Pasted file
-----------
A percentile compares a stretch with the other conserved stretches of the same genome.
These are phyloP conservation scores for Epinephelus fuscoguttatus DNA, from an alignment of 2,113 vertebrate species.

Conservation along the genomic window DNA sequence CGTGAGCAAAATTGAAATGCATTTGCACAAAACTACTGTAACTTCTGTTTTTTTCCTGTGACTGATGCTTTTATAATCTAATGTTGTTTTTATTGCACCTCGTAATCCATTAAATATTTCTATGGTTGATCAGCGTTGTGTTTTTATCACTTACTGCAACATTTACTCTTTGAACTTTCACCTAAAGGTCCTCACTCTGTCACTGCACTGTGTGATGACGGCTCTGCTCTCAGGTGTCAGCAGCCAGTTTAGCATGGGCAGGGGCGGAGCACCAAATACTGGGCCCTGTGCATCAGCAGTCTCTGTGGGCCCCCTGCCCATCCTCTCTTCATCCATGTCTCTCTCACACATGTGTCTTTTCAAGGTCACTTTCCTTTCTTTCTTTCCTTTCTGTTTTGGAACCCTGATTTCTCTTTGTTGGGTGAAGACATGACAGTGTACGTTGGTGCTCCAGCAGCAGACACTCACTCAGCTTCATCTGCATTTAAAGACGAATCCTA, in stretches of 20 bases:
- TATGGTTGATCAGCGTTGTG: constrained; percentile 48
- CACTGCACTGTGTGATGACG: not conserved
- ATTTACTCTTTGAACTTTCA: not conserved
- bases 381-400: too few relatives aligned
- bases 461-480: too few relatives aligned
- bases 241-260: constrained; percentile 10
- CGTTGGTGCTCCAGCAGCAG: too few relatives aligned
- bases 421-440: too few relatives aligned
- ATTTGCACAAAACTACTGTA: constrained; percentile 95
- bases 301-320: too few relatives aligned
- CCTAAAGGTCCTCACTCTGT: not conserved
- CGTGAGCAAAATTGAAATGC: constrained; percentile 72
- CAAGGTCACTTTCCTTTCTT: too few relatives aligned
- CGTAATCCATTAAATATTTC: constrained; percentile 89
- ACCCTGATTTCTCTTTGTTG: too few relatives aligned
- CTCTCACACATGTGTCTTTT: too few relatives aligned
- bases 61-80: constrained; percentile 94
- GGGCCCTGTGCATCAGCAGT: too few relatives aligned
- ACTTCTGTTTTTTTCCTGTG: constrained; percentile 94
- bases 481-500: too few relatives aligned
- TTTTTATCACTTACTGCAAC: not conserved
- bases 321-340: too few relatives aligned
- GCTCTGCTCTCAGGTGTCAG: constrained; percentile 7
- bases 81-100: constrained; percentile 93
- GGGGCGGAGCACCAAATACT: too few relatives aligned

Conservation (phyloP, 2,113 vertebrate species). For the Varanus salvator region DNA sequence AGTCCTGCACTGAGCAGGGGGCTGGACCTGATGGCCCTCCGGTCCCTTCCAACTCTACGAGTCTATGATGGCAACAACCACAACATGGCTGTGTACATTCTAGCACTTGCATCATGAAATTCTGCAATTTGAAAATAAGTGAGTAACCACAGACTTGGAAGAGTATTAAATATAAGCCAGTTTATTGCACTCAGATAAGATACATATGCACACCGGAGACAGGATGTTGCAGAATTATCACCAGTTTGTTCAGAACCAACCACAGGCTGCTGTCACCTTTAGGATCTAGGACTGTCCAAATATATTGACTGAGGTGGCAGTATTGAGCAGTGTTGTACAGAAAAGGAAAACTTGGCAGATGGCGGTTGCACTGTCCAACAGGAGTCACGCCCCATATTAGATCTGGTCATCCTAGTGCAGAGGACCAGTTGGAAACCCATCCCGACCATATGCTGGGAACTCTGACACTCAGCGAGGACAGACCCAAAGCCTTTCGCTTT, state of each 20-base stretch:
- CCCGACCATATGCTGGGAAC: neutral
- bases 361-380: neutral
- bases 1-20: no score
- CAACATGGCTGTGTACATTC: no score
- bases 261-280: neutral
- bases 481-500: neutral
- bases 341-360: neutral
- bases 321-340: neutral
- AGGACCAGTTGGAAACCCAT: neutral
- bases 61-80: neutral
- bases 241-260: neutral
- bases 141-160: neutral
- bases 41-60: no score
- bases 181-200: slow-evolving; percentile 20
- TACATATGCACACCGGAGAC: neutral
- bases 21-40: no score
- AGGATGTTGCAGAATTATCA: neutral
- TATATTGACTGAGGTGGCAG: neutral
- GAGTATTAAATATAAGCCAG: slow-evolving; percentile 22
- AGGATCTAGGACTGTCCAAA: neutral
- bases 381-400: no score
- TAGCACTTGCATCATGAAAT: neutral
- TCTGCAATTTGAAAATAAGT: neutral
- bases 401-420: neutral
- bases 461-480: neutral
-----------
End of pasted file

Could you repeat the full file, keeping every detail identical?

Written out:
A percentile compares a stretch with the other conserved stretches of the same genome.
These are phyloP conservation scores for Epinephelus fuscoguttatus DNA, from an alignment of 2,113 vertebrate species.

Conservation along the genomic window DNA sequence CGTGAGCAAAATTGAAATGCATTTGCACAAAACTACTGTAACTTCTGTTTTTTTCCTGTGACTGATGCTTTTATAATCTAATGTTGTTTTTATTGCACCTCGTAATCCATTAAATATTTCTATGGTTGATCAGCGTTGTGTTTTTATCACTTACTGCAACATTTACTCTTTGAACTTTCACCTAAAGGTCCTCACTCTGTCACTGCACTGTGTGATGACGGCTCTGCTCTCAGGTGTCAGCAGCCAGTTTAGCATGGGCAGGGGCGGAGCACCAAATACTGGGCCCTGTGCATCAGCAGTCTCTGTGGGCCCCCTGCCCATCCTCTCTTCATCCATGTCTCTCTCACACATGTGTCTTTTCAAGGTCACTTTCCTTTCTTTCTTTCCTTTCTGTTTTGGAACCCTGATTTCTCTTTGTTGGGTGAAGACATGACAGTGTACGTTGGTGCTCCAGCAGCAGACACTCACTCAGCTTCATCTGCATTTAAAGACGAATCCTA, in stretches of 20 bases:
- TATGGTTGATCAGCGTTGTG: constrained; percentile 48
- CACTGCACTGTGTGATGACG: not conserved
- ATTTACTCTTTGAACTTTCA: not conserved
- bases 381-400: too few relatives aligned
- bases 461-480: too few relatives aligned
- bases 241-260: constrained; percentile 10
- CGTTGGTGCTCCAGCAGCAG: too few relatives aligned
- bases 421-440: too few relatives aligned
- ATTTGCACAAAACTACTGTA: constrained; percentile 95
- bases 301-320: too few relatives aligned
- CCTAAAGGTCCTCACTCTGT: not conserved
- CGTGAGCAAAATTGAAATGC: constrained; percentile 72
- CAAGGTCACTTTCCTTTCTT: too few relatives aligned
- CGTAATCCATTAAATATTTC: constrained; percentile 89
- ACCCTGATTTCTCTTTGTTG: too few relatives aligned
- CTCTCACACATGTGTCTTTT: too few relatives aligned
- bases 61-80: constrained; percentile 94
- GGGCCCTGTGCATCAGCAGT: too few relatives aligned
- ACTTCTGTTTTTTTCCTGTG: constrained; percentile 94
- bases 481-500: too few relatives aligned
- TTTTTATCACTTACTGCAAC: not conserved
- bases 321-340: too few relatives aligned
- GCTCTGCTCTCAGGTGTCAG: constrained; percentile 7
- bases 81-100: constrained; percentile 93
- GGGGCGGAGCACCAAATACT: too few relatives aligned

Conservation (phyloP, 2,113 vertebrate species). For the Varanus salvator region DNA sequence AGTCCTGCACTGAGCAGGGGGCTGGACCTGATGGCCCTCCGGTCCCTTCCAACTCTACGAGTCTATGATGGCAACAACCACAACATGGCTGTGTACATTCTAGCACTTGCATCATGAAATTCTGCAATTTGAAAATAAGTGAGTAACCACAGACTTGGAAGAGTATTAAATATAAGCCAGTTTATTGCACTCAGATAAGATACATATGCACACCGGAGACAGGATGTTGCAGAATTATCACCAGTTTGTTCAGAACCAACCACAGGCTGCTGTCACCTTTAGGATCTAGGACTGTCCAAATATATTGACTGAGGTGGCAGTATTGAGCAGTGTTGTACAGAAAAGGAAAACTTGGCAGATGGCGGTTGCACTGTCCAACAGGAGTCACGCCCCATATTAGATCTGGTCATCCTAGTGCAGAGGACCAGTTGGAAACCCATCCCGACCATATGCTGGGAACTCTGACACTCAGCGAGGACAGACCCAAAGCCTTTCGCTTT, state of each 20-base stretch:
- CCCGACCATATGCTGGGAAC: neutral
- bases 361-380: neutral
- bases 1-20: no score
- CAACATGGCTGTGTACATTC: no score
- bases 261-280: neutral
- bases 481-500: neutral
- bases 341-360: neutral
- bases 321-340: neutral
- AGGACCAGTTGGAAACCCAT: neutral
- bases 61-80: neutral
- bases 241-260: neutral
- bases 141-160: neutral
- bases 41-60: no score
- bases 181-200: slow-evolving; percentile 20
- TACATATGCACACCGGAGAC: neutral
- bases 21-40: no score
- AGGATGTTGCAGAATTATCA: neutral
- TATATTGACTGAGGTGGCAG: neutral
- GAGTATTAAATATAAGCCAG: slow-evolving; percentile 22
- AGGATCTAGGACTGTCCAAA: neutral
- bases 381-400: no score
- TAGCACTTGCATCATGAAAT: neutral
- TCTGCAATTTGAAAATAAGT: neutral
- bases 401-420: neutral
- bases 461-480: neutral